As part of the plan, Amazon has agreed to purchase 100,000 electric delivery vans from vehicle manufacturer Rivian.Technologyread more
Vice President Pence's sit-down with CNBC's Joe Kernen comes as President Donald Trump's White House navigates a forest of thorny political issues.Delivering Alpharead more
The plan will allow Medicare to negotiate lower prices on as many as 250 drugs and apply those discounts to private health plans.Health and Scienceread more
President Donald Trump on Thursday filed a lawsuit against Manhattan District Attorney Cyrus Vance Jr. and his longtime accounting firm Mazars.Politicsread more
Hedge fund titan Leon Cooperman said he's concerned about a shift to the left in the political landscape, which could harm the economy and the stock market.Delivering Alpharead more
The Democratic-held House plans to move forward with a bill to fund the government through Nov. 21 and avoid another government shutdown.Politicsread more
Jim Chanos, founder of Kynikos Associates, revealed Thursday a stock he has been shorting for years: kidney dialysis company DaVita.Delivering Alpharead more
GM's usage of temporary workers, potential closure of plants and health care contributions remain major sticking points, according to people familiar with the talks.Autosread more
The Federal Reserve has calmed the overnight funding market and brought its fed funds rate back in line with its target.Market Insiderread more
Forecasters say Hurricane Jerry could pass just north of the Leeward Islands on Friday, then move between Puerto Rico and the Bahamas on Saturday and Sunday.Weather & Natural Disastersread more
The U.S. economy will have a tough time at the start of 2020, says the head of one of the largest bond managers in the world.Delivering Alpharead more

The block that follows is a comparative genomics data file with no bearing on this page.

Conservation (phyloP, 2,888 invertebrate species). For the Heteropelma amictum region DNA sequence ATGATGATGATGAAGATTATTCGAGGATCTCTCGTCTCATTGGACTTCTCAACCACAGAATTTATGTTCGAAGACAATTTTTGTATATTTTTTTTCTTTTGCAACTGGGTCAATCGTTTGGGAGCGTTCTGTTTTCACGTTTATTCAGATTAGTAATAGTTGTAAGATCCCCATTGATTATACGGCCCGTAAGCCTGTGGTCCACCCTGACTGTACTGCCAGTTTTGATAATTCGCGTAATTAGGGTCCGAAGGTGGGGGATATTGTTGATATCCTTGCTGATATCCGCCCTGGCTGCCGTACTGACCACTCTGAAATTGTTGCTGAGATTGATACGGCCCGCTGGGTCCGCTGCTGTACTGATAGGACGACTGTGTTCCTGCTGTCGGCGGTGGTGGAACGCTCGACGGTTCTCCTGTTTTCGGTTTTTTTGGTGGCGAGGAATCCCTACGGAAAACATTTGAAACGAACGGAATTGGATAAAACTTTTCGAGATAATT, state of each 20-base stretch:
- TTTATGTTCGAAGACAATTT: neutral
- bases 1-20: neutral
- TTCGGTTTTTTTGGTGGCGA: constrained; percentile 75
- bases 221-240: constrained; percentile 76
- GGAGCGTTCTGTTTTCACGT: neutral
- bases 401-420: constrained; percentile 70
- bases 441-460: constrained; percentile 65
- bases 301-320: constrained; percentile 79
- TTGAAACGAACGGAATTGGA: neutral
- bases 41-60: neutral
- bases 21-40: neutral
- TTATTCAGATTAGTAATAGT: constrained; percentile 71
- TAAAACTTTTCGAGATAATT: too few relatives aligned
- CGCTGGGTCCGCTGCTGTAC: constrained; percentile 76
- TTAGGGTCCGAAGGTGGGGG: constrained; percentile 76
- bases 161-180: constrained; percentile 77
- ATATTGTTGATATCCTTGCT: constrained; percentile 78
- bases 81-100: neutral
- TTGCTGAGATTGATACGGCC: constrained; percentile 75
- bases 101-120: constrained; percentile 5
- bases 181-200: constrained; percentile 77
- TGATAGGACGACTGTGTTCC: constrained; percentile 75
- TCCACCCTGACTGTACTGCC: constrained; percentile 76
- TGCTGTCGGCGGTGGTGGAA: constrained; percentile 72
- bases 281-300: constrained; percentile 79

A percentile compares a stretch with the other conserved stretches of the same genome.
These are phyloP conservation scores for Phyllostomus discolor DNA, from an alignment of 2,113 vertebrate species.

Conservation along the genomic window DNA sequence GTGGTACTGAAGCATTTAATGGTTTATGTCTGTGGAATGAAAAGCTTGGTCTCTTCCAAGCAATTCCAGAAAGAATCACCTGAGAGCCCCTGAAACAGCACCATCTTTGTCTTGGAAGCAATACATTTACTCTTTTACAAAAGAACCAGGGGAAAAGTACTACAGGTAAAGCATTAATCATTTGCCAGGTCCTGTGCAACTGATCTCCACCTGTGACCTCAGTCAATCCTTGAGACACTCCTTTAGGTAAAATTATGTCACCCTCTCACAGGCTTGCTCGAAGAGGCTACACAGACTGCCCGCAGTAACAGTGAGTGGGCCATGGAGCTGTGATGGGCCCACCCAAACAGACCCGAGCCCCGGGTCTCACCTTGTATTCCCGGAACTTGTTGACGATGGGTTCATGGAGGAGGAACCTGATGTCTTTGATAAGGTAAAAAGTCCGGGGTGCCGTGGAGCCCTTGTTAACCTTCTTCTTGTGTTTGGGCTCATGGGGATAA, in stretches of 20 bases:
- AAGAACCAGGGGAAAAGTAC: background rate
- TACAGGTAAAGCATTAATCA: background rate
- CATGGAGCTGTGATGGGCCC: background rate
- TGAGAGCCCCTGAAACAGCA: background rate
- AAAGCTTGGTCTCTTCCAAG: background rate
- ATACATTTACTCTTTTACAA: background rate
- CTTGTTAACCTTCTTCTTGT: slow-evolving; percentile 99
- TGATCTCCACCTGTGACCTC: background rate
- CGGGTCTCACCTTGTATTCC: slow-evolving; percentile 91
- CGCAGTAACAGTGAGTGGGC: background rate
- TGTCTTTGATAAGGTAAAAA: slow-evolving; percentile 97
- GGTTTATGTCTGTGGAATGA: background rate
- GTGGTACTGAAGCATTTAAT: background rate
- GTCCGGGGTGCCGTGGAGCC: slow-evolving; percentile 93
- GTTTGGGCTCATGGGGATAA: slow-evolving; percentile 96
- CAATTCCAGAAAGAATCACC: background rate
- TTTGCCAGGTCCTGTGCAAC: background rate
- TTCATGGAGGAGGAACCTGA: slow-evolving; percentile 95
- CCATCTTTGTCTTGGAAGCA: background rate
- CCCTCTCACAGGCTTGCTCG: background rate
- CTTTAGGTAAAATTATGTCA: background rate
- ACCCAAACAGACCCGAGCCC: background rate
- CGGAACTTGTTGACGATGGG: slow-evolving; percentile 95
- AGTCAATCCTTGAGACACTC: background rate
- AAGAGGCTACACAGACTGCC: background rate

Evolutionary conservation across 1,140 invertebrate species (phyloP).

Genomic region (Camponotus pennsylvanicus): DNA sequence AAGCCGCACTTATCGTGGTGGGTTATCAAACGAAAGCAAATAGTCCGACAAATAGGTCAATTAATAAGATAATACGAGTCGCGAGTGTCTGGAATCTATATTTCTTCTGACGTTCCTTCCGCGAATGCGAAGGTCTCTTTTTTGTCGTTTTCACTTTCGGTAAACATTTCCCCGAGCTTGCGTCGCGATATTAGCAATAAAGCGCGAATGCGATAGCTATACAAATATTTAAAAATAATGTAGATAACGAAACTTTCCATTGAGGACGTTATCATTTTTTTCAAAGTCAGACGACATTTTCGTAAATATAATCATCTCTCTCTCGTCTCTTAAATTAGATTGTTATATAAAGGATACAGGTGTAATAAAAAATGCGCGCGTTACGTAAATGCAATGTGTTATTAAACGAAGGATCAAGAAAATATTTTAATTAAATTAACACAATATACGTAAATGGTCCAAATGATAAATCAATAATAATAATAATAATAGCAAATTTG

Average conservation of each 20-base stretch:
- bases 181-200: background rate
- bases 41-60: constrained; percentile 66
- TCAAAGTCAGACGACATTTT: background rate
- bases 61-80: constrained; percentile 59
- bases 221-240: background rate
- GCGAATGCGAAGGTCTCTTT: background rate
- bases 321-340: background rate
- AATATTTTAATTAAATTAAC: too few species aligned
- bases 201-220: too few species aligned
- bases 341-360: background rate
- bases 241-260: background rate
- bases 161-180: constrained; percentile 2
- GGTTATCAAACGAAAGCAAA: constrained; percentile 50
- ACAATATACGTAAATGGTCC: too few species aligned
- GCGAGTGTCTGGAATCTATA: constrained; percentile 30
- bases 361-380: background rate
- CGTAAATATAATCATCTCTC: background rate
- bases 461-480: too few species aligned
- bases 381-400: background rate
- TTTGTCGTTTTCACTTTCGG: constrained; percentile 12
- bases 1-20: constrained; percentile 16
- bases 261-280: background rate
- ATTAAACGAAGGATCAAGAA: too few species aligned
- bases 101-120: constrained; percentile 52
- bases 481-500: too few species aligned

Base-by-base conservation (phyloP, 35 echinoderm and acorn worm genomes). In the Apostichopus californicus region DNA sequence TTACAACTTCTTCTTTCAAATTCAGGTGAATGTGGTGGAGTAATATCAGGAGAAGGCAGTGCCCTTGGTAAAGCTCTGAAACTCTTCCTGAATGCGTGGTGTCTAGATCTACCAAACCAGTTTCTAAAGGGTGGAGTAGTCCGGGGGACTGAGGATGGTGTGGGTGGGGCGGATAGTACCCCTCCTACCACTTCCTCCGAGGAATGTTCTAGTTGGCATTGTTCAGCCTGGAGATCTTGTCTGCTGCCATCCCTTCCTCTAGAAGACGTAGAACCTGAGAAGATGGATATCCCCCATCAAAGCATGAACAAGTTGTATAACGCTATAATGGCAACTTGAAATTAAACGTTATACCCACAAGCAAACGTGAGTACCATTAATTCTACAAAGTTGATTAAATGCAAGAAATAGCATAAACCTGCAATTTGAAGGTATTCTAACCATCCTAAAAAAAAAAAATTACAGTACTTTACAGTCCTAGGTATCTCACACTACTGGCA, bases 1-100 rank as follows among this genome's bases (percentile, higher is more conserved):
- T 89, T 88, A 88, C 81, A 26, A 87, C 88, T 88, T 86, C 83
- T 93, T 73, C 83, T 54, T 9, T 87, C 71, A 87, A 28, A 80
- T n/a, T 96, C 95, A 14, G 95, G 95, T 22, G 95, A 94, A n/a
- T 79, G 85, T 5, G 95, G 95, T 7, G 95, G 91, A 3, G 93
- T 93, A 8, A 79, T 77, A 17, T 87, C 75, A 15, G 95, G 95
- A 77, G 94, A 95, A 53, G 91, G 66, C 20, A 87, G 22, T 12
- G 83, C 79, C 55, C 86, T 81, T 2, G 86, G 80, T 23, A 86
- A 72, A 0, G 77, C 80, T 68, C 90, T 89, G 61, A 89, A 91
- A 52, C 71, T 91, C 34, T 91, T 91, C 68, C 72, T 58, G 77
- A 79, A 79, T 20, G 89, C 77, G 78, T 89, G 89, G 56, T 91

CNBC's Jim Cramer said Tuesday that it almost seems like Jerome Powell is being aggressive in his path to raise interest rates because the Federal Reserve chair wants throw a wrench in President Donald Trump's agenda.
"Maybe he wants Trump to lose," Cramer argued on "Squawk on the Street," questioning Powell's motives. The Fed declined to respond to those comments. The White House was not immediately available.
The Fed has already raised rates three times this year, and one more is expected in December. Earlier this month, Powell said rates are a long way from so-called neutral.
Cramer also reiterated on Tuesday his argument that the central bank should increase rates one more time this year and then "wait and see." Powell "has to hike in December and then say, 'pause,'" he added.
On Monday night, Cramer said the only thing that can stop the market's recent plunge is the Fed changing course on interest rates or Trump ending his tariffs.
"My main fear is that we could have a mini version of 2008 if the Fed doesn't change course," Cramer said. "If Fed chief Jerome Powell actually starts listening to the stock market and wakes up to the damage that [Trump's] tariffs can do to the economy, then maybe he'll shift gears, just like [then-Fed Chairman Alan Greenspan] did in '98."